Op-EdOpinion

Guest Viewpoint: Deady Hall name must change




This piece reflects the views of the author and not those of Emerald Media Group. It was originally submitted by the UO Black Student Task Force to members of the Emerald staff on Feb. 13. It has been edited by the Emerald for grammar and style. Send your columns or submissions about our content or campus issues to [email protected]

The University of Oregon’s mission statement, in part, reads, “We value our diversity and seek to foster equity and inclusion in a welcoming, safe, and respectful community.”

How can we, as black students, feel welcome, safe and respected on a campus with buildings that honor men like Judge Matthew Deady, co-author of the Oregon State Constitution and one of the most influential supporters of Oregon’s Exclusion Laws? We have a right to the same sense of comfort and opportunity to succeed as all students.

The fact that we must have this discussion in 2016 is embarrassing. At the same time that administrators are telling us ad nauseum how they want the UO to be considered a top research institution, we still have to explain why it’s to the university’s benefit to stop celebrating Oregon’s racist history.

It’s no secret the UO is trying to recruit more diverse students. The rhetoric is endless and no matter what’s happening on campus, you can always count on a picture of a smiling, black success story to plaster on the school website.

However, diversity is about more than recruiting strategies and photo-ops. It’s about serving the needs of the students currently on campus. For all the inequities UO has to address, changing the name of Deady Hall seems like an easy place to start.

There is no way to get around Deady’s racist history. This man was considered the “point man for slavery” in Oregon. He went on to be a catalyst behind Oregon’s Exclusion Laws, which in part, read, “No free negro or mulatto not residing in this state at the time of the adoption of this constitution, shall come, reside or be within this state or hold any real estate, or make any contracts, or maintain any suit therein; and the legislative assembly shall provide by penal laws for the removal by public officers of all such negroes and mulattoes.”

As free black students, we would not have been allowed to enter Deady Hall. That legacy can never be separated from the name.

Recently, an editorial in the Register Guard argued that Deady atoned for his anti-black racism by advocating for Chinese immigrants. First, that doesn’t change the fact that his policies continuously aimed to exclude blacks. Second, to lump blacks and Chinese immigrants together as if all non-white people are the same is insulting to both groups.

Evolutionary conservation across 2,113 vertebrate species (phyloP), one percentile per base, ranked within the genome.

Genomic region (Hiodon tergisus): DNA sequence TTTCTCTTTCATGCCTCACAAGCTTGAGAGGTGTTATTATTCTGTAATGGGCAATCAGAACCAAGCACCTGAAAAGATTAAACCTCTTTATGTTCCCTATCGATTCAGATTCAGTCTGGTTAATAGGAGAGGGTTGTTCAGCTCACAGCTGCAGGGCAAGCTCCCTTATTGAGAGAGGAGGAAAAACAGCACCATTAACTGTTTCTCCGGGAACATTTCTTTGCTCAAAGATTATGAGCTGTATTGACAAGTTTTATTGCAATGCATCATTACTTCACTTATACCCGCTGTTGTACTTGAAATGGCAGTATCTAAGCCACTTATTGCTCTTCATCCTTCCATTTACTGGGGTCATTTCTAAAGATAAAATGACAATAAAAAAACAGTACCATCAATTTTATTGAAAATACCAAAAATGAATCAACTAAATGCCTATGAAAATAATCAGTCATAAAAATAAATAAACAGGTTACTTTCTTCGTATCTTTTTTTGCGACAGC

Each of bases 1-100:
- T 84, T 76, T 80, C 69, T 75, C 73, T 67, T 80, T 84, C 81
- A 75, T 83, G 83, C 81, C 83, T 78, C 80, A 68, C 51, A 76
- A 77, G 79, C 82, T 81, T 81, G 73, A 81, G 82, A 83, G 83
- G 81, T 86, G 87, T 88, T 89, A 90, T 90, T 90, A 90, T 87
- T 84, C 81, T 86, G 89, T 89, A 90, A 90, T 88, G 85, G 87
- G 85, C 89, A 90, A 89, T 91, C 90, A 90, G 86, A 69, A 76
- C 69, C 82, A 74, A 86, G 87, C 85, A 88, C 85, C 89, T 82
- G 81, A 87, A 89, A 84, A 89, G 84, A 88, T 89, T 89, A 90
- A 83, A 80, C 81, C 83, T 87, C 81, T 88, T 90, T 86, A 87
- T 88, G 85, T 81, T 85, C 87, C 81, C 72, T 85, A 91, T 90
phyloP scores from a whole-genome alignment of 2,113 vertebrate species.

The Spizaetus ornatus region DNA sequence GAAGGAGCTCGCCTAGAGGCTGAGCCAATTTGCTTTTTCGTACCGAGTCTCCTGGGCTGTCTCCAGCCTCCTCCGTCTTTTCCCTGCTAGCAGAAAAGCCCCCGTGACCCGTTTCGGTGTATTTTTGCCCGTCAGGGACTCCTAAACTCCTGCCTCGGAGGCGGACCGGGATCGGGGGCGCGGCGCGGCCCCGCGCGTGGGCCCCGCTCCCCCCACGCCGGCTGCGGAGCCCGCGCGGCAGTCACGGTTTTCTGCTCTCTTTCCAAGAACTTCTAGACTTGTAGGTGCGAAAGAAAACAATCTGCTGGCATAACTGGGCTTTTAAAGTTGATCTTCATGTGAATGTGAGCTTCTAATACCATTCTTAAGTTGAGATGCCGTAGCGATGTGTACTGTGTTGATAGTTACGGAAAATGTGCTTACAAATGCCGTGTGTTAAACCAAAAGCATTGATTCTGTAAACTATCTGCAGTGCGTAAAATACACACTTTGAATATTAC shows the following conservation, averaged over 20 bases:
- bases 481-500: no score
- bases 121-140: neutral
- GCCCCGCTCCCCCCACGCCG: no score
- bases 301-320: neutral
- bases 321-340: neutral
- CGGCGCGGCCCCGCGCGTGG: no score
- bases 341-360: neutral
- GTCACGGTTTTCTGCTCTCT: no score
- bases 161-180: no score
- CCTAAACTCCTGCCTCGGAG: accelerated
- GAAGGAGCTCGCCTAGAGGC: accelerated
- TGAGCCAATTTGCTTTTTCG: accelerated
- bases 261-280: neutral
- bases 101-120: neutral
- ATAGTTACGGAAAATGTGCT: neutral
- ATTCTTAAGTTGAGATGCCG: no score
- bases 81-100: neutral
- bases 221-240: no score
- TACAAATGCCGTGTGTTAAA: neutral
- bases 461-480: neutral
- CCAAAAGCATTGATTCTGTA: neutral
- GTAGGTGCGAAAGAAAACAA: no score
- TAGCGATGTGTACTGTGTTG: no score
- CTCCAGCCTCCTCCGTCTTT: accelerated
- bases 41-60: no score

A true commitment to diversity incorporates the input of marginalized communities. To that end, the Black Student Task Force is offering its input on the renaming of Deady Hall, a decision that can only positively affect recruiting and retention at the UO going forward.

Standing with the Black Student Union, the Black Women of Achievement, Black Male Alliance, students in solidarity with Black Lives Matter, the Alliance of Graduate Students for Diversity, the UO Senate and numerous students and professors, we are far from alone.

We demand the UO change the name of Deady Hall by Fall 2016, both so it can create a more comfortable, productive learning environment for current black students and show prospective students and others throughout the country that the UO can be a leader in campus equity.

Throughout the process, we want to be informed of the names being considered and have input in the final decision. We also want to include a landmark explaining why the name of the hall was changed.

This is far from unprecedented. As noted in a December Register Guard editorial titled “Defending Deady doesn’t change his racist past,” the UO removed a sexist plaque from the Erb Memorial Union following student complaints in 1986. The UO also renamed Grayson Hall to McKenzie Hall in 2002 after the building’s namesake was federally indicted for embezzlement. Considering this history, actively working to ban blacks from the state would seem like a worthy offense for changing the name of a building.

President Schill has stated, “student success requires a supportive and safe community.” In order to embody this statement and provide an equitable and safe campus climate for black students, it is important that we act now.

As black students we demand that the UO no longer place this burden on us. However, if there is no momentum on the renaming of Deady Hall, our organization along with our allies will mobilize.

The UO is our university. We have every right to feel welcome, safe and respected.

Sincerely,

UO Black Student Task Force, comprised of black graduate and undergraduate students of the University of Oregon

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